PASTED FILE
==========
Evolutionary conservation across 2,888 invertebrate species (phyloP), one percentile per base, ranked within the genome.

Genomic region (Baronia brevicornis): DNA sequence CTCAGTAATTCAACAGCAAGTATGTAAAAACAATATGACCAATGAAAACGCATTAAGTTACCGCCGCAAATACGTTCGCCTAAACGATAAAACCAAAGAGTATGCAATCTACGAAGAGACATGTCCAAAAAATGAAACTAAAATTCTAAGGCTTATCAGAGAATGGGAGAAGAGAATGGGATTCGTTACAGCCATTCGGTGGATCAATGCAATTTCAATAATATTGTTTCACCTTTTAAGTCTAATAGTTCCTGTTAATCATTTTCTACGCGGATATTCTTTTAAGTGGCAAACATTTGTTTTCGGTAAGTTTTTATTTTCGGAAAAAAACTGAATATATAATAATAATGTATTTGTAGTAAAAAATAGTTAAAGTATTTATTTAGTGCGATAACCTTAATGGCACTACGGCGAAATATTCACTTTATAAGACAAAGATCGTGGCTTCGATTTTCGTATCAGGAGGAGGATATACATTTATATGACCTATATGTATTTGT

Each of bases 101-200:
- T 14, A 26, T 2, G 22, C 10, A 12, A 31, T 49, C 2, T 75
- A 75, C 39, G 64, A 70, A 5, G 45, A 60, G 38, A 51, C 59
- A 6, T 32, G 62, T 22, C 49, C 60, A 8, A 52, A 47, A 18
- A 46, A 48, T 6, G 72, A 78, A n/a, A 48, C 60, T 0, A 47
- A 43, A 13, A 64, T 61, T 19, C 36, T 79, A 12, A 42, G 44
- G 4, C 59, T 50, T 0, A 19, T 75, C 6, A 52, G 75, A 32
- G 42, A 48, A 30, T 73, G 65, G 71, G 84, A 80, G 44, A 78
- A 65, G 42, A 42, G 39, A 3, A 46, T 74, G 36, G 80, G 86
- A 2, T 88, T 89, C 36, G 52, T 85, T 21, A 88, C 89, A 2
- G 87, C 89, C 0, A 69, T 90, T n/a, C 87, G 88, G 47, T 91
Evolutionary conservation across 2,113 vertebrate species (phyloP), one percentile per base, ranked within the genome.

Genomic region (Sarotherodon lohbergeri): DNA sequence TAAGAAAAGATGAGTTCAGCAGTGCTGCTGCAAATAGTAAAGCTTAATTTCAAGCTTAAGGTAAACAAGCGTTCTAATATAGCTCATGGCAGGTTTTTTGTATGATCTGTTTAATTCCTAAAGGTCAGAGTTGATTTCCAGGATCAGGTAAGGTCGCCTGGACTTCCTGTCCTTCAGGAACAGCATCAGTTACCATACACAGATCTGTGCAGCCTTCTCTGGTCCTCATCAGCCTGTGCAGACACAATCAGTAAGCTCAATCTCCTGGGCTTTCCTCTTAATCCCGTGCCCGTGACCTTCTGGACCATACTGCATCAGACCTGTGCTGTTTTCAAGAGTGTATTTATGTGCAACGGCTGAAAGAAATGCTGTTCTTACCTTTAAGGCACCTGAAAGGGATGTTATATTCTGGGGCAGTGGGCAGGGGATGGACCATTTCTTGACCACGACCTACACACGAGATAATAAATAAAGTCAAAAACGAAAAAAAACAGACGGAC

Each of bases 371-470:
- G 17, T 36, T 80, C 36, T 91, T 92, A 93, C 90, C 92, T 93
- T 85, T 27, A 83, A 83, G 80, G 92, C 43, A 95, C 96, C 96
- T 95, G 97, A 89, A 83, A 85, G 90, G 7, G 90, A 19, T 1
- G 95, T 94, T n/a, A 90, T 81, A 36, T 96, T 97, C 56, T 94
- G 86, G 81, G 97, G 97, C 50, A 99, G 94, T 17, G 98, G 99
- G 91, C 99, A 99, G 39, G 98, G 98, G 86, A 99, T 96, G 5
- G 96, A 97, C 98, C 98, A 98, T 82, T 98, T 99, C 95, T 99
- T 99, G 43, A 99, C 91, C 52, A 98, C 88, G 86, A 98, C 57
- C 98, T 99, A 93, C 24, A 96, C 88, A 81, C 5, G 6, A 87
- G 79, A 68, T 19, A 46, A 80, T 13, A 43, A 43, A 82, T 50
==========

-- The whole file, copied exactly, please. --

Evolutionary conservation across 2,888 invertebrate species (phyloP), one percentile per base, ranked within the genome.

Genomic region (Baronia brevicornis): DNA sequence CTCAGTAATTCAACAGCAAGTATGTAAAAACAATATGACCAATGAAAACGCATTAAGTTACCGCCGCAAATACGTTCGCCTAAACGATAAAACCAAAGAGTATGCAATCTACGAAGAGACATGTCCAAAAAATGAAACTAAAATTCTAAGGCTTATCAGAGAATGGGAGAAGAGAATGGGATTCGTTACAGCCATTCGGTGGATCAATGCAATTTCAATAATATTGTTTCACCTTTTAAGTCTAATAGTTCCTGTTAATCATTTTCTACGCGGATATTCTTTTAAGTGGCAAACATTTGTTTTCGGTAAGTTTTTATTTTCGGAAAAAAACTGAATATATAATAATAATGTATTTGTAGTAAAAAATAGTTAAAGTATTTATTTAGTGCGATAACCTTAATGGCACTACGGCGAAATATTCACTTTATAAGACAAAGATCGTGGCTTCGATTTTCGTATCAGGAGGAGGATATACATTTATATGACCTATATGTATTTGT

Each of bases 101-200:
- T 14, A 26, T 2, G 22, C 10, A 12, A 31, T 49, C 2, T 75
- A 75, C 39, G 64, A 70, A 5, G 45, A 60, G 38, A 51, C 59
- A 6, T 32, G 62, T 22, C 49, C 60, A 8, A 52, A 47, A 18
- A 46, A 48, T 6, G 72, A 78, A n/a, A 48, C 60, T 0, A 47
- A 43, A 13, A 64, T 61, T 19, C 36, T 79, A 12, A 42, G 44
- G 4, C 59, T 50, T 0, A 19, T 75, C 6, A 52, G 75, A 32
- G 42, A 48, A 30, T 73, G 65, G 71, G 84, A 80, G 44, A 78
- A 65, G 42, A 42, G 39, A 3, A 46, T 74, G 36, G 80, G 86
- A 2, T 88, T 89, C 36, G 52, T 85, T 21, A 88, C 89, A 2
- G 87, C 89, C 0, A 69, T 90, T n/a, C 87, G 88, G 47, T 91
Evolutionary conservation across 2,113 vertebrate species (phyloP), one percentile per base, ranked within the genome.

Genomic region (Sarotherodon lohbergeri): DNA sequence TAAGAAAAGATGAGTTCAGCAGTGCTGCTGCAAATAGTAAAGCTTAATTTCAAGCTTAAGGTAAACAAGCGTTCTAATATAGCTCATGGCAGGTTTTTTGTATGATCTGTTTAATTCCTAAAGGTCAGAGTTGATTTCCAGGATCAGGTAAGGTCGCCTGGACTTCCTGTCCTTCAGGAACAGCATCAGTTACCATACACAGATCTGTGCAGCCTTCTCTGGTCCTCATCAGCCTGTGCAGACACAATCAGTAAGCTCAATCTCCTGGGCTTTCCTCTTAATCCCGTGCCCGTGACCTTCTGGACCATACTGCATCAGACCTGTGCTGTTTTCAAGAGTGTATTTATGTGCAACGGCTGAAAGAAATGCTGTTCTTACCTTTAAGGCACCTGAAAGGGATGTTATATTCTGGGGCAGTGGGCAGGGGATGGACCATTTCTTGACCACGACCTACACACGAGATAATAAATAAAGTCAAAAACGAAAAAAAACAGACGGAC

Each of bases 371-470:
- G 17, T 36, T 80, C 36, T 91, T 92, A 93, C 90, C 92, T 93
- T 85, T 27, A 83, A 83, G 80, G 92, C 43, A 95, C 96, C 96
- T 95, G 97, A 89, A 83, A 85, G 90, G 7, G 90, A 19, T 1
- G 95, T 94, T n/a, A 90, T 81, A 36, T 96, T 97, C 56, T 94
- G 86, G 81, G 97, G 97, C 50, A 99, G 94, T 17, G 98, G 99
- G 91, C 99, A 99, G 39, G 98, G 98, G 86, A 99, T 96, G 5
- G 96, A 97, C 98, C 98, A 98, T 82, T 98, T 99, C 95, T 99
- T 99, G 43, A 99, C 91, C 52, A 98, C 88, G 86, A 98, C 57
- C 98, T 99, A 93, C 24, A 96, C 88, A 81, C 5, G 6, A 87
- G 79, A 68, T 19, A 46, A 80, T 13, A 43, A 43, A 82, T 50